A phone connector, also known as phone jack, audio jack, headphone jack or jack plug, is a family of electrical connectors typically used for analog audio signals.
The phone connector was invented for use in telephone switchboards in the 19th century and is still widely used.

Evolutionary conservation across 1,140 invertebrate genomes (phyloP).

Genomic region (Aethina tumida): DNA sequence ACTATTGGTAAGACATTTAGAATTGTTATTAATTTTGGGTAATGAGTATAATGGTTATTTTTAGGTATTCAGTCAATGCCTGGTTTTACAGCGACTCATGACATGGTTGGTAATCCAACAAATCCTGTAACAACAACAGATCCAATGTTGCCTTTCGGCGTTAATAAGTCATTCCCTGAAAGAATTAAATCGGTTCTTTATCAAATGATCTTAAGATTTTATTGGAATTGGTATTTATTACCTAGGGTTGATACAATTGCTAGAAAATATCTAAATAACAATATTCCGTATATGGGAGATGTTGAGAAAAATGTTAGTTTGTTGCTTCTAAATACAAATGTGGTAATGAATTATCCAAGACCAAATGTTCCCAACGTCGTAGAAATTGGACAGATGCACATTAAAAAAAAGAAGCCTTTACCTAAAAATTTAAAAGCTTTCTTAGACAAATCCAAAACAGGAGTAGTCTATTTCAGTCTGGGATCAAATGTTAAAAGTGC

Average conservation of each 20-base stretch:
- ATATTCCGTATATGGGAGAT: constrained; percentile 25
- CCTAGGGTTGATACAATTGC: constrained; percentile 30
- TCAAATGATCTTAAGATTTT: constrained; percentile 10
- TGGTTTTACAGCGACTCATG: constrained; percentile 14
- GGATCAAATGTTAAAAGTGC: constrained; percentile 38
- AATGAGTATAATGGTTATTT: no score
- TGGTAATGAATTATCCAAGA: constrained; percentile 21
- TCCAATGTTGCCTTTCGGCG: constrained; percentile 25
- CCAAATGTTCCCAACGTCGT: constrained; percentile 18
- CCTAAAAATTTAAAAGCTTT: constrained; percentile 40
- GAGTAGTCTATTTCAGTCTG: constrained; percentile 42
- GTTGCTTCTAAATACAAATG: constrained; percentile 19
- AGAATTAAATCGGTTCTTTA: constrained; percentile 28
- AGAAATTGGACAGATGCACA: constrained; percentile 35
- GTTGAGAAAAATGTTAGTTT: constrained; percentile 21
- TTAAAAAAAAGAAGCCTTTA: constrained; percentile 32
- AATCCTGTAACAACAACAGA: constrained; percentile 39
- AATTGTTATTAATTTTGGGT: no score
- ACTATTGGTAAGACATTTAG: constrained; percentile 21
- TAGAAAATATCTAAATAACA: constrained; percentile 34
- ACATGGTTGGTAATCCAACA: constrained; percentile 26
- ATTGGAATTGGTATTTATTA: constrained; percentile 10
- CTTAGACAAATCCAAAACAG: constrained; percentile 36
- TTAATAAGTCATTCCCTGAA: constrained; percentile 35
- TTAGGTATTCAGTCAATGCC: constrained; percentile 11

The phone connector is cylindrical in shape, with a grooved tip to retain it. In its original audio configuration, it typically has two, three, four and, occasionally, five contacts. Three-contact versions are known as TRS connectors, where T stands for "tip", R stands for "ring" and S stands for "sleeve". Ring contacts are typically the same diameter as the sleeve, the long shank. Similarly, two-, four- and five- contact versions are called TS, TRRS and TRRRS connectors respectively. The outside diameter of the "sleeve" conductor is 6.35 millimetres (1⁄4 inch). The "mini" connector has a diameter of 3.5 mm (0.14 in) and the "sub-mini" connector has a diameter of 2.5 mm (0.098 in).